Just don’t make a college savings discussion a scary one by, say, telling your child it’s going to cost hundreds of thousands of dollars by the time they are in college, Ravech says. “Then kids are like, ‘Forget it. I’m not going to do my homework tonight!'”
A better message for older elementary and middle school kids, Case suggests, is that, despite the family situation, college really is a possibility.
By the time their teen heads off to high school, ideally the college savings discussions have been progressing and can evolve into specifics.
Families can research the costs of various schools, from the $16,000 per year they might pay for an in-state public school to the $28,000 for an out-of-state public school, and, finally, the $45,000 price tag of a prestigious private university, Simansky says.
Estimating the family’s total contribution based on savings so far can help the teen understand the amount of self-help that would be needed to attend certain institutions, Rothbaum adds.
Don’t forget that the full price tag of attending school goes well beyond the billed tuition and fees. In Luzzo’s experience, high schoolers tend to be both interested in and surprised to find out what types of day-to-day costs can be expected when living away from home. Phone bills, all-nighter food cravings, and even coin-operated laundry machines all add up fast.
While conversations about this aspect of the college planning process can come up at any time, Simansky sees family visits to college campuses — with their unique opportunity for an extended discussion — as the ideal time. “You can’t just visit them in a vacuum. The child should be told, ‘We’re going to visit X College at $Y per year. Down the street, the school is this much a year,'” he advises.
Get ready to talk
As with any type of parent-child discussion, doing some homework first can help facilitate a good college chat. For instance, if a local community college might be in the picture, find out how much it costs, what the advantages are of spending two years there and then transferring, and what agreements four-year institutions in the area have for accepting credits from that school, Case says.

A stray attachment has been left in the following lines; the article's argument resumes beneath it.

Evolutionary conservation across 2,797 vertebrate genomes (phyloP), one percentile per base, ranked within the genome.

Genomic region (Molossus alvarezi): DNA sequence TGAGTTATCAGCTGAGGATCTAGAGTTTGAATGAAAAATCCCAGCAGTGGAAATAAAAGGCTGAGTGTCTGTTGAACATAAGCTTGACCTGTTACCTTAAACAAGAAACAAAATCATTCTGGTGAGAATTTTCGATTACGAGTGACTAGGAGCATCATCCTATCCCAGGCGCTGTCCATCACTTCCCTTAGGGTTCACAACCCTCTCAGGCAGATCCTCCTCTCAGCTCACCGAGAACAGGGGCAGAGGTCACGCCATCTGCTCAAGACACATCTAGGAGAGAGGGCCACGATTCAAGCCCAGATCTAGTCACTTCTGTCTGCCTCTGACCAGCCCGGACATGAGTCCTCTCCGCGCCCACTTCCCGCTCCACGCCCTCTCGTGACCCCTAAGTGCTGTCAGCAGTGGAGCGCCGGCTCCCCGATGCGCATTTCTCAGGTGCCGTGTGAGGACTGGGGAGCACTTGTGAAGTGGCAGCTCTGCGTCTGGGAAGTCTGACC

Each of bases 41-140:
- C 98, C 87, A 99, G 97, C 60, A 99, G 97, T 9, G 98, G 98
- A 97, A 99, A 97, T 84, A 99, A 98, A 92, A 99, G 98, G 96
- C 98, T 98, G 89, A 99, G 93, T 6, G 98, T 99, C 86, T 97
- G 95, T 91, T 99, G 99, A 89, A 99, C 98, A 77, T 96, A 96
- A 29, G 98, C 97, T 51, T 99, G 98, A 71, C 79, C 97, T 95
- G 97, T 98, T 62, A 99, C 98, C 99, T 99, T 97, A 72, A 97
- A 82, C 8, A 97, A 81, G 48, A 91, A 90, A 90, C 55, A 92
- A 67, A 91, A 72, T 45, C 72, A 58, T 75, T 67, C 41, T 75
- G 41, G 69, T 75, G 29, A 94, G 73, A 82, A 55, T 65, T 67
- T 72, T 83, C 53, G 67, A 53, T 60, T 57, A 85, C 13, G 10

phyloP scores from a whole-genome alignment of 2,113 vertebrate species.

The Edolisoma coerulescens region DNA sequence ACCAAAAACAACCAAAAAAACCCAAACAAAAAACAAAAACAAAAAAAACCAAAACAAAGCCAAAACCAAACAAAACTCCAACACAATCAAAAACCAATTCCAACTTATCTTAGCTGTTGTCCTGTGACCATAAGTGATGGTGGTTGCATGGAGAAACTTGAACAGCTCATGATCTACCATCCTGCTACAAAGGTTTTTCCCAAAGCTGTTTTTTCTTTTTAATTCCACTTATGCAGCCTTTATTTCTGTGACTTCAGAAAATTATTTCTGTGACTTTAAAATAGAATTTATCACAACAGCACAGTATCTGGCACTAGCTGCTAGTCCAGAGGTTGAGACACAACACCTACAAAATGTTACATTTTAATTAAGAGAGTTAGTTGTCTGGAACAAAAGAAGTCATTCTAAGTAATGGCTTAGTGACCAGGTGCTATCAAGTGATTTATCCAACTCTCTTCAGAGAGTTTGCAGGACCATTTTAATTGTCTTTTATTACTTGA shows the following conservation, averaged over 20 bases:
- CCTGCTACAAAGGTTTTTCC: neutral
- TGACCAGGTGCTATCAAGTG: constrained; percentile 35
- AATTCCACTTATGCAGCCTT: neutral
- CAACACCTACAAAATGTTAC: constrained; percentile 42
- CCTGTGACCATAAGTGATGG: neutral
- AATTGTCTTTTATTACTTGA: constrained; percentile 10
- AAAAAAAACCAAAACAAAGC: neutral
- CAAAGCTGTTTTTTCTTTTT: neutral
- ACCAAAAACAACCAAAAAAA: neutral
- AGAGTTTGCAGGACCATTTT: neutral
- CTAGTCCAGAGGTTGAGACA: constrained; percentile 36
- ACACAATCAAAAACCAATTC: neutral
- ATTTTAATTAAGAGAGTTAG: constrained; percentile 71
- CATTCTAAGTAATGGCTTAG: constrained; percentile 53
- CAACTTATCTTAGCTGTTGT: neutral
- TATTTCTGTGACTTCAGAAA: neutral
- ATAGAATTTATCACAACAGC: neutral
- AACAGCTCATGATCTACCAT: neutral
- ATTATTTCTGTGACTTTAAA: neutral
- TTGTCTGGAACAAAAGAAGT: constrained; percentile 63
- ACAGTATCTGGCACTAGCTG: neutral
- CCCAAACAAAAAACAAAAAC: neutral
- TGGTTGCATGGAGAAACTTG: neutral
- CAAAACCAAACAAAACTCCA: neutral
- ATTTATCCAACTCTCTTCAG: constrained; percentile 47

Parent-focused Web sites such as
College Parents of America can help with the research. And don’t hesitate to ask a financial adviser for help with family discussions about college costs. “A lot of them out there are more to their clients than just the investment guy. They do play a role that is much larger than dollars going into a stock fund or bond fund,” Ravech says.
The best help in remaining positive about college being within reach may be getting the scoop on colleges such as Amherst, which has a policy of meeting demonstrated financial need, Case says. “Institutions, private and public, are increasingly stepping up to the plate and providing increased institutional aid,” he explains.
Resist the fear factor when seeing the price tag of a particular college of interest, Rothbaum adds. Teens can be told to apply to schools they want to attend. The financial aid process may take care of the rest.
Young people who will need to help finance their education can also be reminded of the other benefits of working prior to and during college. Research has shown that those “who work part time tend to be more organized and motivated to achieve academic success,” Luzzo notes. The opportunity to build a resume and learn how to work with others are additional plusses, he adds. “Working during college can be an excellent way to link education and academics to the ‘real world.'”
Melissa Ezarik is a freelance writer in Connecticut